Huawei urges UK to lift 5G ban, says US pressure to block Chinese firm could ease under Biden
Huawei has called on the UK to reconsider its decision to block the Chinese tech giant from developing the nation’s 5G network, saying that the US could change its tune about the firm when Donald Trump leaves office.
Victor Zhang, the company’s vice president, told the Guardian that the United Kingdom, which reversed a plan to let Huawei be a 5G supplier after the Trump administration intervened, should revisit its position with the incumbent president’s departure. Beijing recognized Biden as the US president-elect last week.
The decision was a political one motivated by US perceptions of Huawei and not those of the UK. This is not really motivated by security, but about a trade war between the US and China.
He expressed hope that the next US administration would take a different approach, adding that the UK should pursue policies that “secure growth.” Zhang cited the UK government’s own estimates, stating that the rollout of the country’s 5G network could be delayed by several years without help from Huawei. According to the executive, falling behind the rest of the world in 5G development would have disastrous economic consequences for the UK.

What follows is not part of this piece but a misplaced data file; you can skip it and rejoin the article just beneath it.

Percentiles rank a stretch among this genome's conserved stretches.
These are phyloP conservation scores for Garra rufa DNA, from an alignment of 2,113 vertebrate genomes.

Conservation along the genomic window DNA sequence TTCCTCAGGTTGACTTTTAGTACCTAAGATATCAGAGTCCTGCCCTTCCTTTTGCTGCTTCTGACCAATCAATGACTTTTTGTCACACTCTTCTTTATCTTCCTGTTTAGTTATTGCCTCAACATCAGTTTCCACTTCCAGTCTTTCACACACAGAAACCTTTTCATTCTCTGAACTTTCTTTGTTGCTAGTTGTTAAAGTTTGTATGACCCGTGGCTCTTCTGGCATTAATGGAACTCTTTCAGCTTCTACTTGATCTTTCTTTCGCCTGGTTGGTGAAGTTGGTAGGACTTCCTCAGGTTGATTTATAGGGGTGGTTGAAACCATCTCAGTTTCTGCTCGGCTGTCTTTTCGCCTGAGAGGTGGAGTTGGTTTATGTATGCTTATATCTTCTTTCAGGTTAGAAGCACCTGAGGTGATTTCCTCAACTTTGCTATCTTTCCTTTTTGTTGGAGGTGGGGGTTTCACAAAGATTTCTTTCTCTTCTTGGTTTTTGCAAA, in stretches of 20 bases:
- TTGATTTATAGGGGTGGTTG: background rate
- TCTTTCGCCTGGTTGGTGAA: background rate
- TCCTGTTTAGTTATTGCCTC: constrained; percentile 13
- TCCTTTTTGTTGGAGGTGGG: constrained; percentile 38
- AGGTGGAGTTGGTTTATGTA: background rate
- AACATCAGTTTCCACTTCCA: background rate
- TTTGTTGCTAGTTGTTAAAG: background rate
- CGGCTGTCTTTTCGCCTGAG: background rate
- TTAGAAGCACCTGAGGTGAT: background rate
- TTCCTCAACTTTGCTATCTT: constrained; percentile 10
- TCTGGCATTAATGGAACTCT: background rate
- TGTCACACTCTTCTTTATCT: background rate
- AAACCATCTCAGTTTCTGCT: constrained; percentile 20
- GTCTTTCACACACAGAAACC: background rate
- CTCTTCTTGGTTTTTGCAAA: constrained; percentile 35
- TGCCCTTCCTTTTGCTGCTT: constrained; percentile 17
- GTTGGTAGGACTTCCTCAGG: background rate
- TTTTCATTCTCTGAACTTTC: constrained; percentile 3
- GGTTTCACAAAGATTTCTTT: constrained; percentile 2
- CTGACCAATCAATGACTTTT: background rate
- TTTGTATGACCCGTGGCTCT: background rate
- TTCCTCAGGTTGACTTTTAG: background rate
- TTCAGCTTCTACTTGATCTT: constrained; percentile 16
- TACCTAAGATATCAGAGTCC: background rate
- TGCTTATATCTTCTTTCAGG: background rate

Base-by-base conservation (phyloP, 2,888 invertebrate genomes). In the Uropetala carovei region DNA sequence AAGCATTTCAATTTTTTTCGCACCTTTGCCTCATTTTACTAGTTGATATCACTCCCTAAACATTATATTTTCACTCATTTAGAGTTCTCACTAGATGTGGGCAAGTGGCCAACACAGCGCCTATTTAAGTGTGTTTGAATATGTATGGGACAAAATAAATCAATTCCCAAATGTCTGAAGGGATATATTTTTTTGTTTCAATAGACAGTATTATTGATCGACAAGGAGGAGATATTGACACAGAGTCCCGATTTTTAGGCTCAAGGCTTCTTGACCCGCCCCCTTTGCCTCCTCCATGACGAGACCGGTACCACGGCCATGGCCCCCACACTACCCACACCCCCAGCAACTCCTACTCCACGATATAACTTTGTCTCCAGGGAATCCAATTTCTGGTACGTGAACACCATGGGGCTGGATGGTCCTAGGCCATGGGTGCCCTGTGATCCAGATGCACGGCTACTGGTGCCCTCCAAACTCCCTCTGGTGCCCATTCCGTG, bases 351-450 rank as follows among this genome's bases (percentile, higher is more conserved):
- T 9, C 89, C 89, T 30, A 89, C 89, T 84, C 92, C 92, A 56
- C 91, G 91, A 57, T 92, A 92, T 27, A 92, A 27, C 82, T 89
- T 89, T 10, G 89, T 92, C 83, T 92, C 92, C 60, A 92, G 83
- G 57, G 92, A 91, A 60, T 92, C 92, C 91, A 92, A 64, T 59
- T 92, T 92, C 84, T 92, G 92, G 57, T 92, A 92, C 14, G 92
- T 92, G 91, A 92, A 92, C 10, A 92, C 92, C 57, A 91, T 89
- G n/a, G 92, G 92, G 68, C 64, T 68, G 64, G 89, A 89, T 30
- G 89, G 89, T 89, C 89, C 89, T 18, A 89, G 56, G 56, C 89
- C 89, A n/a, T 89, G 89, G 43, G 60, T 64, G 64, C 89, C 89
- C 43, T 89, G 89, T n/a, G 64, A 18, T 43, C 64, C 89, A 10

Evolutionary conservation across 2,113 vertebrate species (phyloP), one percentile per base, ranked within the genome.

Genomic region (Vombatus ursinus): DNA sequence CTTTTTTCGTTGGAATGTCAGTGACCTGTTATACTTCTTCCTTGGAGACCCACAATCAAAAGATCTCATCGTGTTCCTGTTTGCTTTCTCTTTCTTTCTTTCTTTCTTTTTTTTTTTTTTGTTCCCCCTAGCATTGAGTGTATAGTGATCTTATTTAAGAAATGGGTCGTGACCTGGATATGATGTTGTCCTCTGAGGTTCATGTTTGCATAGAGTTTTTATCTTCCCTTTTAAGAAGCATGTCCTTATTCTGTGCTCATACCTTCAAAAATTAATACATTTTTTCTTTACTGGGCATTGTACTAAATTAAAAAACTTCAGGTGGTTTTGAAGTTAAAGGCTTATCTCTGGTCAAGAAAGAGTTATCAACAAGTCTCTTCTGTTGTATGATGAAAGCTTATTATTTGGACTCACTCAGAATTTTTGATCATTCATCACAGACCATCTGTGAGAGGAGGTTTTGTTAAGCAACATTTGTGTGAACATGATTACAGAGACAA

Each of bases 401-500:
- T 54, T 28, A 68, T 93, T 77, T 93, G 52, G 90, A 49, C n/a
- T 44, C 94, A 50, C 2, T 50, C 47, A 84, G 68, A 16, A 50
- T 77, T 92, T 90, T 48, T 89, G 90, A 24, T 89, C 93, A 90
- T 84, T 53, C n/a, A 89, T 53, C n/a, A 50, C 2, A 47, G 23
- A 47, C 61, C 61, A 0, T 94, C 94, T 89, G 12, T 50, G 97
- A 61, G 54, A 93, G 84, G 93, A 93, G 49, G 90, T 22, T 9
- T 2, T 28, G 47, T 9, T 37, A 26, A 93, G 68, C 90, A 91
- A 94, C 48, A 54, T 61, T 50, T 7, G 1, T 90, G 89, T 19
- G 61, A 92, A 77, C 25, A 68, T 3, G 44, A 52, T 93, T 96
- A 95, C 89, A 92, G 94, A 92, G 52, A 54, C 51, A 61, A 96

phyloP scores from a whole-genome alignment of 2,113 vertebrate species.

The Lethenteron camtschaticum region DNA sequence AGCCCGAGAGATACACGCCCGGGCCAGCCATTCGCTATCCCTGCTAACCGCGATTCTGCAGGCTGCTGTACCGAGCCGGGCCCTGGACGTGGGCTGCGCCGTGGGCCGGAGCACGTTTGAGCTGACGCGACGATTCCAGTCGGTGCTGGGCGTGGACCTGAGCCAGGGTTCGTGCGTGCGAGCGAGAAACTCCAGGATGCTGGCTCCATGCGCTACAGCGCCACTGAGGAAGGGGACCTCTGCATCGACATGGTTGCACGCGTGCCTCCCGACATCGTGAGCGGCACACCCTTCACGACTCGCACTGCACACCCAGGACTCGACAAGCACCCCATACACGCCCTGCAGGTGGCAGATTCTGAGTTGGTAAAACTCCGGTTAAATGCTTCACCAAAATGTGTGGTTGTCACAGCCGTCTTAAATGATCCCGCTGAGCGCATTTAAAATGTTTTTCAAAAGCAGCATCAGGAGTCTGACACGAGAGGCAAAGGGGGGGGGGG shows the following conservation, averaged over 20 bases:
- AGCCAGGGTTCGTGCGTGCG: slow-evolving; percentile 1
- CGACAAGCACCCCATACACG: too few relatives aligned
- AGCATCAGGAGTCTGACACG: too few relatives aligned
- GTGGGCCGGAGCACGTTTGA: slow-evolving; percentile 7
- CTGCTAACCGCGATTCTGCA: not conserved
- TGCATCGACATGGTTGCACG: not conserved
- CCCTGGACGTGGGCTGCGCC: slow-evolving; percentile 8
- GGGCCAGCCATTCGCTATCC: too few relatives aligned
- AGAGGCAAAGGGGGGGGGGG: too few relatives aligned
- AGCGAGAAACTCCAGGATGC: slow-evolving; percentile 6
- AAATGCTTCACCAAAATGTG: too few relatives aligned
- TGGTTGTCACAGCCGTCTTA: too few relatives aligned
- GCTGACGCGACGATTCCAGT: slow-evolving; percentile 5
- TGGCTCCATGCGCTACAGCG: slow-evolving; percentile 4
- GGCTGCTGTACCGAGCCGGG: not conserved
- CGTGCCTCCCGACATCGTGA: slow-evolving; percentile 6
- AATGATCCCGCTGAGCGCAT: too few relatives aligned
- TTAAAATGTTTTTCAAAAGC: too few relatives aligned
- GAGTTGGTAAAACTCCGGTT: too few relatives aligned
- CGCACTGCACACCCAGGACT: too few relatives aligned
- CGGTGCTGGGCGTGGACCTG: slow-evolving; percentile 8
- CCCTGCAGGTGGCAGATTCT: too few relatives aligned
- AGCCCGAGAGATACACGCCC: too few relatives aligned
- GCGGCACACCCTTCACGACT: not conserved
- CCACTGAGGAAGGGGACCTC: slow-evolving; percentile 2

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UK Culture Secretary Oliver Dowden announced in July that all Huawei equipment would be removed from the country’s 5G networks by 2027. The minister said the move was part of an initiative to eliminate “high-risk vendors” from participating in building the nation’s 5G grid.
Amid a lingering trade spat which nearly escalated into a tariff war last year, the Trump administration has warned US allies that Huawei has ties to the Chinese government and poses a national security threat. Both Beijing and the tech firm have strenuously denied the accusations, arguing that Washington is using security concerns as a pretext to prevent Chinese companies from competing in the open market.
Washington has long been pushing and even offering money to its allies to avoid using Chinese technology and to ditch Huawei, one of the world’s leading suppliers of 5G equipment.
Although several US partners have blocked partnerships with Huawei as a result of the political pressure, some nations have refused to shut the company out.
Germany, for example, has said that it’s open to cooperating with Huawei after the country’s cyber security authority said US allegations that the firm is spying on customers is not backed up by evidence.
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